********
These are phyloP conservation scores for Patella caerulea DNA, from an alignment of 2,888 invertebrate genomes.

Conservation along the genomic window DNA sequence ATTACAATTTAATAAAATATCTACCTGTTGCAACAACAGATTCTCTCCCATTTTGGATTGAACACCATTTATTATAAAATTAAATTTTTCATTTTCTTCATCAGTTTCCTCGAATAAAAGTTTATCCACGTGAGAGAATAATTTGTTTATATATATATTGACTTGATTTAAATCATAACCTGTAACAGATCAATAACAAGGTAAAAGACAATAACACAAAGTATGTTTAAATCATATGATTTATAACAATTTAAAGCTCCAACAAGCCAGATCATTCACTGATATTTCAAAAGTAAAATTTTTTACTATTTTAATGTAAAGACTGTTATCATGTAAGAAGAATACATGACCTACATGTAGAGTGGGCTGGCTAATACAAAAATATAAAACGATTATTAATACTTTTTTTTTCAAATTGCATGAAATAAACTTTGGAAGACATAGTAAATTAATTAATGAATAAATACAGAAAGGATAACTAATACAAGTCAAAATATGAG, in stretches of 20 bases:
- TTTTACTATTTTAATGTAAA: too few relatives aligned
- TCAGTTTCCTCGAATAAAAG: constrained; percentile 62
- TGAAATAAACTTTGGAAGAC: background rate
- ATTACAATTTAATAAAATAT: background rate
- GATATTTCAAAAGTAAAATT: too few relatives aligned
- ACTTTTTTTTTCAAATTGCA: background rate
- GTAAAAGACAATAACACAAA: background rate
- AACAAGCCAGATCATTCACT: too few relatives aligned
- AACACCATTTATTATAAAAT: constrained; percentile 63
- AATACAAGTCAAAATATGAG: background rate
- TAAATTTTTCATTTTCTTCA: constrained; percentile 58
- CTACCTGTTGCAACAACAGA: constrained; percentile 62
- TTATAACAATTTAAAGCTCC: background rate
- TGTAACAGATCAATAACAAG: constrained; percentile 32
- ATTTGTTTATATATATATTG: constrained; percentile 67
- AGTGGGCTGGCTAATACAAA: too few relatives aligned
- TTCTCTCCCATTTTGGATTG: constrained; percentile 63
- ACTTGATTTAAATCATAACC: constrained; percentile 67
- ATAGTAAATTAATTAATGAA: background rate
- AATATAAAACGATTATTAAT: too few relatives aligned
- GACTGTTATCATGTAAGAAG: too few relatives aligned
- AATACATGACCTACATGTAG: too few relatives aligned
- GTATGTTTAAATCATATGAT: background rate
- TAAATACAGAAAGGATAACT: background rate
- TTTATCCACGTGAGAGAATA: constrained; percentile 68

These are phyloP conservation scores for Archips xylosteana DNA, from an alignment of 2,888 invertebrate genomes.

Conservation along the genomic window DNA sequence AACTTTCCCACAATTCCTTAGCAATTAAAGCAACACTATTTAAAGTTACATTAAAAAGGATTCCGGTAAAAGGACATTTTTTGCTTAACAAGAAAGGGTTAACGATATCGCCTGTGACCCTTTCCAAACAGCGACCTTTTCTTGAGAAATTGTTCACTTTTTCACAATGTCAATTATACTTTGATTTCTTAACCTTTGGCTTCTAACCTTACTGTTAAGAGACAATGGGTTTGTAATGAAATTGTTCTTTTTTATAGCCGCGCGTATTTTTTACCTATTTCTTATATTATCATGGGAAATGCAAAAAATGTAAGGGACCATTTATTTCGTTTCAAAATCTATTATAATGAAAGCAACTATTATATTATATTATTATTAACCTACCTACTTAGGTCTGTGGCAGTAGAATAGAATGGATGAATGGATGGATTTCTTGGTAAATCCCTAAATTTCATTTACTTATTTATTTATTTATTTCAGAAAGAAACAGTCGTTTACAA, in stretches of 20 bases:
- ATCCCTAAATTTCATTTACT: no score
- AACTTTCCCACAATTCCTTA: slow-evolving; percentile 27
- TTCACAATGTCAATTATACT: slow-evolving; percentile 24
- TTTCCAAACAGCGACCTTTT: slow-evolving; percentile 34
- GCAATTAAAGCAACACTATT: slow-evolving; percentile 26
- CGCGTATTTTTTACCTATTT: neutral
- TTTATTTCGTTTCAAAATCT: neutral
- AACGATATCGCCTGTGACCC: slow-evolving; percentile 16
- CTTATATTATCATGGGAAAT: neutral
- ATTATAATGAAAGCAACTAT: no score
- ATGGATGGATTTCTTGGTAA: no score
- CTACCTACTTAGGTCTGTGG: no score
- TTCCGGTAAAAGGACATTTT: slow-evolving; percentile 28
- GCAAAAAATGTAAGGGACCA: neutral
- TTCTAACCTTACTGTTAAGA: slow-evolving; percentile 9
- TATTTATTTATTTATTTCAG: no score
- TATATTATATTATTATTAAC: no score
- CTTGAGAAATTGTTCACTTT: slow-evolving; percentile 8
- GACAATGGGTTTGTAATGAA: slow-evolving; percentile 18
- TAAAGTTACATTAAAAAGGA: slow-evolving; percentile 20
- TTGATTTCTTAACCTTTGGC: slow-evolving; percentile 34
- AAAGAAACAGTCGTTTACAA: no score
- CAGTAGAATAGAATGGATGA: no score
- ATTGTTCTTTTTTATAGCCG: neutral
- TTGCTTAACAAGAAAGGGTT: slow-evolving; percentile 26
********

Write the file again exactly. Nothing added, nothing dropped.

These are phyloP conservation scores for Patella caerulea DNA, from an alignment of 2,888 invertebrate genomes.

Conservation along the genomic window DNA sequence ATTACAATTTAATAAAATATCTACCTGTTGCAACAACAGATTCTCTCCCATTTTGGATTGAACACCATTTATTATAAAATTAAATTTTTCATTTTCTTCATCAGTTTCCTCGAATAAAAGTTTATCCACGTGAGAGAATAATTTGTTTATATATATATTGACTTGATTTAAATCATAACCTGTAACAGATCAATAACAAGGTAAAAGACAATAACACAAAGTATGTTTAAATCATATGATTTATAACAATTTAAAGCTCCAACAAGCCAGATCATTCACTGATATTTCAAAAGTAAAATTTTTTACTATTTTAATGTAAAGACTGTTATCATGTAAGAAGAATACATGACCTACATGTAGAGTGGGCTGGCTAATACAAAAATATAAAACGATTATTAATACTTTTTTTTTCAAATTGCATGAAATAAACTTTGGAAGACATAGTAAATTAATTAATGAATAAATACAGAAAGGATAACTAATACAAGTCAAAATATGAG, in stretches of 20 bases:
- TTTTACTATTTTAATGTAAA: too few relatives aligned
- TCAGTTTCCTCGAATAAAAG: constrained; percentile 62
- TGAAATAAACTTTGGAAGAC: background rate
- ATTACAATTTAATAAAATAT: background rate
- GATATTTCAAAAGTAAAATT: too few relatives aligned
- ACTTTTTTTTTCAAATTGCA: background rate
- GTAAAAGACAATAACACAAA: background rate
- AACAAGCCAGATCATTCACT: too few relatives aligned
- AACACCATTTATTATAAAAT: constrained; percentile 63
- AATACAAGTCAAAATATGAG: background rate
- TAAATTTTTCATTTTCTTCA: constrained; percentile 58
- CTACCTGTTGCAACAACAGA: constrained; percentile 62
- TTATAACAATTTAAAGCTCC: background rate
- TGTAACAGATCAATAACAAG: constrained; percentile 32
- ATTTGTTTATATATATATTG: constrained; percentile 67
- AGTGGGCTGGCTAATACAAA: too few relatives aligned
- TTCTCTCCCATTTTGGATTG: constrained; percentile 63
- ACTTGATTTAAATCATAACC: constrained; percentile 67
- ATAGTAAATTAATTAATGAA: background rate
- AATATAAAACGATTATTAAT: too few relatives aligned
- GACTGTTATCATGTAAGAAG: too few relatives aligned
- AATACATGACCTACATGTAG: too few relatives aligned
- GTATGTTTAAATCATATGAT: background rate
- TAAATACAGAAAGGATAACT: background rate
- TTTATCCACGTGAGAGAATA: constrained; percentile 68

These are phyloP conservation scores for Archips xylosteana DNA, from an alignment of 2,888 invertebrate genomes.

Conservation along the genomic window DNA sequence AACTTTCCCACAATTCCTTAGCAATTAAAGCAACACTATTTAAAGTTACATTAAAAAGGATTCCGGTAAAAGGACATTTTTTGCTTAACAAGAAAGGGTTAACGATATCGCCTGTGACCCTTTCCAAACAGCGACCTTTTCTTGAGAAATTGTTCACTTTTTCACAATGTCAATTATACTTTGATTTCTTAACCTTTGGCTTCTAACCTTACTGTTAAGAGACAATGGGTTTGTAATGAAATTGTTCTTTTTTATAGCCGCGCGTATTTTTTACCTATTTCTTATATTATCATGGGAAATGCAAAAAATGTAAGGGACCATTTATTTCGTTTCAAAATCTATTATAATGAAAGCAACTATTATATTATATTATTATTAACCTACCTACTTAGGTCTGTGGCAGTAGAATAGAATGGATGAATGGATGGATTTCTTGGTAAATCCCTAAATTTCATTTACTTATTTATTTATTTATTTCAGAAAGAAACAGTCGTTTACAA, in stretches of 20 bases:
- ATCCCTAAATTTCATTTACT: no score
- AACTTTCCCACAATTCCTTA: slow-evolving; percentile 27
- TTCACAATGTCAATTATACT: slow-evolving; percentile 24
- TTTCCAAACAGCGACCTTTT: slow-evolving; percentile 34
- GCAATTAAAGCAACACTATT: slow-evolving; percentile 26
- CGCGTATTTTTTACCTATTT: neutral
- TTTATTTCGTTTCAAAATCT: neutral
- AACGATATCGCCTGTGACCC: slow-evolving; percentile 16
- CTTATATTATCATGGGAAAT: neutral
- ATTATAATGAAAGCAACTAT: no score
- ATGGATGGATTTCTTGGTAA: no score
- CTACCTACTTAGGTCTGTGG: no score
- TTCCGGTAAAAGGACATTTT: slow-evolving; percentile 28
- GCAAAAAATGTAAGGGACCA: neutral
- TTCTAACCTTACTGTTAAGA: slow-evolving; percentile 9
- TATTTATTTATTTATTTCAG: no score
- TATATTATATTATTATTAAC: no score
- CTTGAGAAATTGTTCACTTT: slow-evolving; percentile 8
- GACAATGGGTTTGTAATGAA: slow-evolving; percentile 18
- TAAAGTTACATTAAAAAGGA: slow-evolving; percentile 20
- TTGATTTCTTAACCTTTGGC: slow-evolving; percentile 34
- AAAGAAACAGTCGTTTACAA: no score
- CAGTAGAATAGAATGGATGA: no score
- ATTGTTCTTTTTTATAGCCG: neutral
- TTGCTTAACAAGAAAGGGTT: slow-evolving; percentile 26